As intellectual practice, architecture embodies unique ways of knowing. We use many terms to describe the creation of new architectural knowledge, among them research, scholarship and creative practice. Sometimes these terms are used interchangeably and without precision. As we confront real world crises, and changing expectations for research production within universities, it is important to ask more precisely: what are the unique shapes of the new knowledges that are particular to architecture?
Architecture is shaped by its grounding conditions, among them: shelter, social relationships, culture, economy, energy, materiality, and technique. The challenge of integrating diverse inputs and questions differentiates architecture from other, more narrowly defined disciplines. Rather than framing this heterogeneity as a “generalist” form of inquiry, it can be argued that architecture’s multiplicity of constituencies and concerns can, and does, lead to the formulation of more compelling research questions and creative production.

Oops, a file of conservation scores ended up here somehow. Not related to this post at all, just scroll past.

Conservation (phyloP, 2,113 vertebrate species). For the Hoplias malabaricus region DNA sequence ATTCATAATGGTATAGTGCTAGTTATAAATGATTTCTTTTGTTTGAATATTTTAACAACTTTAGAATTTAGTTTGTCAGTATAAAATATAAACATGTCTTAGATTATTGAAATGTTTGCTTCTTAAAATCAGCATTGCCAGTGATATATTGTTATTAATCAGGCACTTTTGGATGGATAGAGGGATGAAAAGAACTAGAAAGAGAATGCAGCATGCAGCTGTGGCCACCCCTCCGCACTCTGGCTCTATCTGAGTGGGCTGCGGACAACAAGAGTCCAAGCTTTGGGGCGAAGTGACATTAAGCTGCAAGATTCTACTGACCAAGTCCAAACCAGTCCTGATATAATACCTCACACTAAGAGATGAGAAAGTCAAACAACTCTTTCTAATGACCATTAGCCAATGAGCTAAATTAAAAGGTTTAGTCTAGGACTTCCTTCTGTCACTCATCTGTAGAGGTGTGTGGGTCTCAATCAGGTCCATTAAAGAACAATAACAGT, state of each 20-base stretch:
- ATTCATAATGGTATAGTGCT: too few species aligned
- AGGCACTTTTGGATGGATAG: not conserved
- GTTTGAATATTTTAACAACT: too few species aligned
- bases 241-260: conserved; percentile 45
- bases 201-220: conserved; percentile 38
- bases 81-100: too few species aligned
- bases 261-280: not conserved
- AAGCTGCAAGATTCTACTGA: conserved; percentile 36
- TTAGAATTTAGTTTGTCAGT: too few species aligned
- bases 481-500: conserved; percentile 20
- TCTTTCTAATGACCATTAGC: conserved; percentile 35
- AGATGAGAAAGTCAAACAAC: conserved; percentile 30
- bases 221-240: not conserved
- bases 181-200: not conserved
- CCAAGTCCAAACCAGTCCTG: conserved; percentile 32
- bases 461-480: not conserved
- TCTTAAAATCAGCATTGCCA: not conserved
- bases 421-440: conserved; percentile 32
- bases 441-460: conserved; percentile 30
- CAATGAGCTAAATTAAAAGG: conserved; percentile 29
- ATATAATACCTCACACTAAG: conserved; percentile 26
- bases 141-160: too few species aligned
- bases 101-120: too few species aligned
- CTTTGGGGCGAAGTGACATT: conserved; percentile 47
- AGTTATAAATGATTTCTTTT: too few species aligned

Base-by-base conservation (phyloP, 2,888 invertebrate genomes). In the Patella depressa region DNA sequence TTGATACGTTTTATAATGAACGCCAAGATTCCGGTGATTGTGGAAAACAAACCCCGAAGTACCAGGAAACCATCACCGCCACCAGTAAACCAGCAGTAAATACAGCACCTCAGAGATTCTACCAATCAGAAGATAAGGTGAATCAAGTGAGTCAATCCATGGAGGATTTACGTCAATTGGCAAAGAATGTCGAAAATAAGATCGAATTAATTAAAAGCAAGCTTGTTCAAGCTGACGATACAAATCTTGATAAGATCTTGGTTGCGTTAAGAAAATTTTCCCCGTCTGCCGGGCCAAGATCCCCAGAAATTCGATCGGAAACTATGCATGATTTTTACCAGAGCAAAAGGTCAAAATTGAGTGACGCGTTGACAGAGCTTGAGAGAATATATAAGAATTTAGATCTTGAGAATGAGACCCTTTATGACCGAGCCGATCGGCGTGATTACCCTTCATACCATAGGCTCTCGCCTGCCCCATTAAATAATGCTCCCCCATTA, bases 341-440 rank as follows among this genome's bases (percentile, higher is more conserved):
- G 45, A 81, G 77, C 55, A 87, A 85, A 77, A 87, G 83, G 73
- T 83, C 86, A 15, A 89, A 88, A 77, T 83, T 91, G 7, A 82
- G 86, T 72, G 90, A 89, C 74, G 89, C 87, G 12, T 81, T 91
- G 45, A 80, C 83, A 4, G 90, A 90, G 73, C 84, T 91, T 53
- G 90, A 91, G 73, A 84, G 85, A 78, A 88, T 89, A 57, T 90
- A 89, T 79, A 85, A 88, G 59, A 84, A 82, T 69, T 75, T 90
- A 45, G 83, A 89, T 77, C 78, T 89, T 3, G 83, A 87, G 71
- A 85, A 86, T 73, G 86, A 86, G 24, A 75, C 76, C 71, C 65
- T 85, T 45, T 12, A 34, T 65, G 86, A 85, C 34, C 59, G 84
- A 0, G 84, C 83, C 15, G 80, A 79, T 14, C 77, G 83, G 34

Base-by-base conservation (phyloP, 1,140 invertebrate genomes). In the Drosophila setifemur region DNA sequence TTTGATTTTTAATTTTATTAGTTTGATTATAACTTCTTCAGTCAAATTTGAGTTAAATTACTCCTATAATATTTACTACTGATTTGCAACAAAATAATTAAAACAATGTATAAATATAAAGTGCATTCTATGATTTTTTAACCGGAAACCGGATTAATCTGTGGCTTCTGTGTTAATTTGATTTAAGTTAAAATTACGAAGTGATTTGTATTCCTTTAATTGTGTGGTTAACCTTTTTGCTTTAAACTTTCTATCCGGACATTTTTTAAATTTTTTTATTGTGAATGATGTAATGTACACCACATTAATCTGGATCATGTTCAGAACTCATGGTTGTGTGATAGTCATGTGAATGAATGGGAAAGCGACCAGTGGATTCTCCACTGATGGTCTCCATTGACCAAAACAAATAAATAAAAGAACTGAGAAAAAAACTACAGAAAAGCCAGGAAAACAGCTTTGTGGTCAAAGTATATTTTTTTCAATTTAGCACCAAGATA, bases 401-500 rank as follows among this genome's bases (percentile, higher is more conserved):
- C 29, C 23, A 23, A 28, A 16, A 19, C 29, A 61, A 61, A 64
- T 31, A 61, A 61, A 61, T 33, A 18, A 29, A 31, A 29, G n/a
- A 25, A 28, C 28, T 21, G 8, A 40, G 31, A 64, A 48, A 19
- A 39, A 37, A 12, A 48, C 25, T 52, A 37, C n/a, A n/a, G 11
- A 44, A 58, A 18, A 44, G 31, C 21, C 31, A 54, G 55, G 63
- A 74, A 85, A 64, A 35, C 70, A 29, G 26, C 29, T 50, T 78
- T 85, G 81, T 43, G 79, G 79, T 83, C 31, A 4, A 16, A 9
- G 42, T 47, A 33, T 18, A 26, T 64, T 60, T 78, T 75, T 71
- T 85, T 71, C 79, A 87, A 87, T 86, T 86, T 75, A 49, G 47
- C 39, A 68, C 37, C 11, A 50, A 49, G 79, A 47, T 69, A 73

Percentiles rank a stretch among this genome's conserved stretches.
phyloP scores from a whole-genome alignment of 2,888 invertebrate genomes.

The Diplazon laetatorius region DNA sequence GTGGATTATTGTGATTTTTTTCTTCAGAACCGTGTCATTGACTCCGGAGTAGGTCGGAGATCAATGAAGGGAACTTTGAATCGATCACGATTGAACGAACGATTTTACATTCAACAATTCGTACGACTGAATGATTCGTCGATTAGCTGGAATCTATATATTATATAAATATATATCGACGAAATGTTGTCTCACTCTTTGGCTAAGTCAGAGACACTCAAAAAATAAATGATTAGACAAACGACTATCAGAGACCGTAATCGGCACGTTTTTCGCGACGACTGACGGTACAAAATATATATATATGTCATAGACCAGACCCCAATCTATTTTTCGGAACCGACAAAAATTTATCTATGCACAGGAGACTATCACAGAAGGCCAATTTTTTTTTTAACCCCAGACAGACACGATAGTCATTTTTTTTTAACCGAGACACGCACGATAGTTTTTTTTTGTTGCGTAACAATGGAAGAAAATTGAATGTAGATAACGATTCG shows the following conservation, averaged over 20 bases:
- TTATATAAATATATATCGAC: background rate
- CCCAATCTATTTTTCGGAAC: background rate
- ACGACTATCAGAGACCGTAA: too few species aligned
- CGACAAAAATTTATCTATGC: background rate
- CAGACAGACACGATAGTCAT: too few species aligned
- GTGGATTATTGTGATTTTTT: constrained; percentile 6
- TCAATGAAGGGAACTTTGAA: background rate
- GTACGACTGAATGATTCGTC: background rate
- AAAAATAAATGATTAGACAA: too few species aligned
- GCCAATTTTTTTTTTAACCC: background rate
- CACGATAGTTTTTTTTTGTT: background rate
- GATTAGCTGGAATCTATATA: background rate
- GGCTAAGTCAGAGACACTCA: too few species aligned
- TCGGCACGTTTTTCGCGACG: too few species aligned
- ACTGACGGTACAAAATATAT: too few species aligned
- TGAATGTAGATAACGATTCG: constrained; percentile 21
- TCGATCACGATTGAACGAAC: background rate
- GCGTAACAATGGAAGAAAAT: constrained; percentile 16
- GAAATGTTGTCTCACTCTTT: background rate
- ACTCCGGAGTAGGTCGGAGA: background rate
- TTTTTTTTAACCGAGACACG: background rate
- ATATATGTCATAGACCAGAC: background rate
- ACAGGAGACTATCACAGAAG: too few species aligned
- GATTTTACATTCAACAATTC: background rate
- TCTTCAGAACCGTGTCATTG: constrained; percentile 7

When an increasing number of fields claim design thinking as their domain, all design inquiry must demonstrate “added value” to whatever objects or problems they explore. Could this value be located precisely in the often tense and positively charged gap between research and practice? The 104th annual conference calls for session topics exploring what this productive tension means to the academy: to our teaching, inquiry, and contribution to the profession. What are the promising new shapes of knowledge emerging from architectural inquiry, and what possible forms of knowing are latent and ripe for future exploration in the discipline and the profession?